As part of the PTF program design, the audit found that the provinces and territories were encouraged to use their existing reporting mechanisms to capture the required financial and results information from their municipalities. As a result, only two provinces have adopted SIMSI while all the other provincial and territorial jurisdictions have decided to use their own application or other tools such as Excel spreadsheets or Word documents to prepare and submit their AER/Audit Report information.
By allowing the PTF recipients to utilize their existing reporting mechanisms, INFC has increased its difficulty in securing timely, complete and reliable information. The program area must collect the provincial and territorial AER/Audit Reports in various formats and consolidate all of the information into a national summary. The resulting data is stored in an Excel spreadsheet format and is manually entered and stored into the enterprise data warehouse of SIMSI that was originally created for PTF data. The audit finds this reporting system to be cumbersome, time-consuming, vulnerable and sensitive to error.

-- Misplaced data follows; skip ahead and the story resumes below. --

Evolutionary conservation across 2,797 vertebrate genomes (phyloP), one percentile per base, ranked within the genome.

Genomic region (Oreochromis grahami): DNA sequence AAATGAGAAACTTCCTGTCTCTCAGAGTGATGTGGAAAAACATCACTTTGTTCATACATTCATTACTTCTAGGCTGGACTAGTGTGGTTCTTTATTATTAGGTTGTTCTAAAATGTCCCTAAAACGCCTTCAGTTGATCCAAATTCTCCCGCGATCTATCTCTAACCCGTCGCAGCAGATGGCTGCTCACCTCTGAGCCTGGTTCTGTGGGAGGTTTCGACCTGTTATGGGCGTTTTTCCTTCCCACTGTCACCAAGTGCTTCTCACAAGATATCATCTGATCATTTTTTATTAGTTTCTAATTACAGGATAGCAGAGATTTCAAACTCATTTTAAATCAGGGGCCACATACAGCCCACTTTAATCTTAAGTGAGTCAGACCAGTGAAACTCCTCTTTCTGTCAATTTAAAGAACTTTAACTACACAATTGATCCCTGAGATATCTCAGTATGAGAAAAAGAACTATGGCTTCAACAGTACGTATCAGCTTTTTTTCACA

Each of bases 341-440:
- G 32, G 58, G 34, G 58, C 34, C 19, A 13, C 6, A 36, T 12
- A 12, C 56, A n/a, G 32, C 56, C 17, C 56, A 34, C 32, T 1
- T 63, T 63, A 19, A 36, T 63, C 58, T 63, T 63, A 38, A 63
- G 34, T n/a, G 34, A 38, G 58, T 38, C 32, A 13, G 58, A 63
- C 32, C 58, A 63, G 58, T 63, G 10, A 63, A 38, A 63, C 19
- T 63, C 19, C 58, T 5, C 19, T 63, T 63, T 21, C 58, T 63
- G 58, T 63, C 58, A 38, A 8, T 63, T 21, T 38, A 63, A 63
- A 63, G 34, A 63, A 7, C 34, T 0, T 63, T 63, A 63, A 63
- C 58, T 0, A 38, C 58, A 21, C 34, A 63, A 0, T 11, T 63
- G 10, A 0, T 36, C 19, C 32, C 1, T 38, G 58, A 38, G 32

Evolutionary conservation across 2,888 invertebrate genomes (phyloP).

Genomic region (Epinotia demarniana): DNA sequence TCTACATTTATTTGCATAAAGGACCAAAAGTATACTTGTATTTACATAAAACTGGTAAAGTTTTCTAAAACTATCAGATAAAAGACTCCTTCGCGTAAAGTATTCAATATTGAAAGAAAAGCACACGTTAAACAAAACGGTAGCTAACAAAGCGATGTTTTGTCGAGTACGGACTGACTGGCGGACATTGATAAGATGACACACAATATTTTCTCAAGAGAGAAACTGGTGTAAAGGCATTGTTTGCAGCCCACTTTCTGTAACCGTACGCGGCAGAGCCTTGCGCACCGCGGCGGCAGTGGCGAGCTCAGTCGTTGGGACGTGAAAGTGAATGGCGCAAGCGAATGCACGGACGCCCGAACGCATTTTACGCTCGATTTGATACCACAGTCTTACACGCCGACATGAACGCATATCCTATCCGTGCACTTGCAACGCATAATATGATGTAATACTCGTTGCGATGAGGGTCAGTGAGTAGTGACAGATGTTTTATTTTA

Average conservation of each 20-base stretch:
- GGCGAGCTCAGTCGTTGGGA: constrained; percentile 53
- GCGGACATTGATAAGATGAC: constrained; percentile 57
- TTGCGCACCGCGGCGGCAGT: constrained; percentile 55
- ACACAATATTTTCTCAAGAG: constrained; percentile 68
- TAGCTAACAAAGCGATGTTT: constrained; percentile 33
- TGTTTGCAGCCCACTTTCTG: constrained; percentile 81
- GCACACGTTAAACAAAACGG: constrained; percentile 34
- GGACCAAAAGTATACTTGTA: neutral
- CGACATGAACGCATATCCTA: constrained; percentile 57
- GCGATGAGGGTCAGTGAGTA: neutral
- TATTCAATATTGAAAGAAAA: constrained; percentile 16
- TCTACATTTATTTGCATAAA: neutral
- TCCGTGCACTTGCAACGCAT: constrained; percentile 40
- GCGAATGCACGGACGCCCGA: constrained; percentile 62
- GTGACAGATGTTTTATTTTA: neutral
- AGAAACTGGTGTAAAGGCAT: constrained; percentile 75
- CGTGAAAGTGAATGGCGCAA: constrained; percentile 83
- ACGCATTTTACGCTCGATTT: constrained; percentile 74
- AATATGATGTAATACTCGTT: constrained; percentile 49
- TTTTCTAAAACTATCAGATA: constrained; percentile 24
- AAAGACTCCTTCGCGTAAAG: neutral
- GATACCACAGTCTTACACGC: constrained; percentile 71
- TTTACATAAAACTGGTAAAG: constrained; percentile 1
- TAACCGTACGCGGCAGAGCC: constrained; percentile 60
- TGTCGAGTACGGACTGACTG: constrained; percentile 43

In order to resolve this problem INFC has issued new guidance and the situation has improved but additional clarification is required.
The audit concludes that the reporting system adopted by INFC needs to be enhanced to ensure that program management and senior management are provided with timely, reliable, and complete information that supports decision making and ensure that the results of PTF Agreements are communicated appropriately.
|Recommendations||Management Action Plan|
6.2.1 Given that the PTF is a sunsetting program and all the distributed funds must be spent by March 31, 2010, INFC should monitor and document for those provincial and territorial jurisdictions that have unspent PTF funds, the progress that is being made on completing project activities to ensure that the spending commitment is met. If the monitoring determines that there is a risk that some of the PTF funds will not be spent by the deadline, INFC should seek the guidance of their Senior Financial Management Advisor and take the actions needed to implement corrective measures.
Assistant Deputy Minister, Program Operations
Various – Latest Management Action is December 7, 2009
6.3 Results and Performance
INFC is required to track the performance of the PTF recipients to demonstrate accountability for spending and to confirm that the anticipated program outcomes have been met.
In order to obtain the required performance information from the PTF recipients, the Agreements include a provision where each province and territory will compile and submit to INFC, as part of their annual AER/Audit Report, data associated with the performance and achievements regarding the use of PTF funds. The Agreements also include a provision that each province and territory will produce by no later than September 30, 2009, an Outcomes Report for the Gas Tax Funds (GTF) that will include the contribution of the PTF to the ultimate objectives of clean air and lower greenhouse gas emission.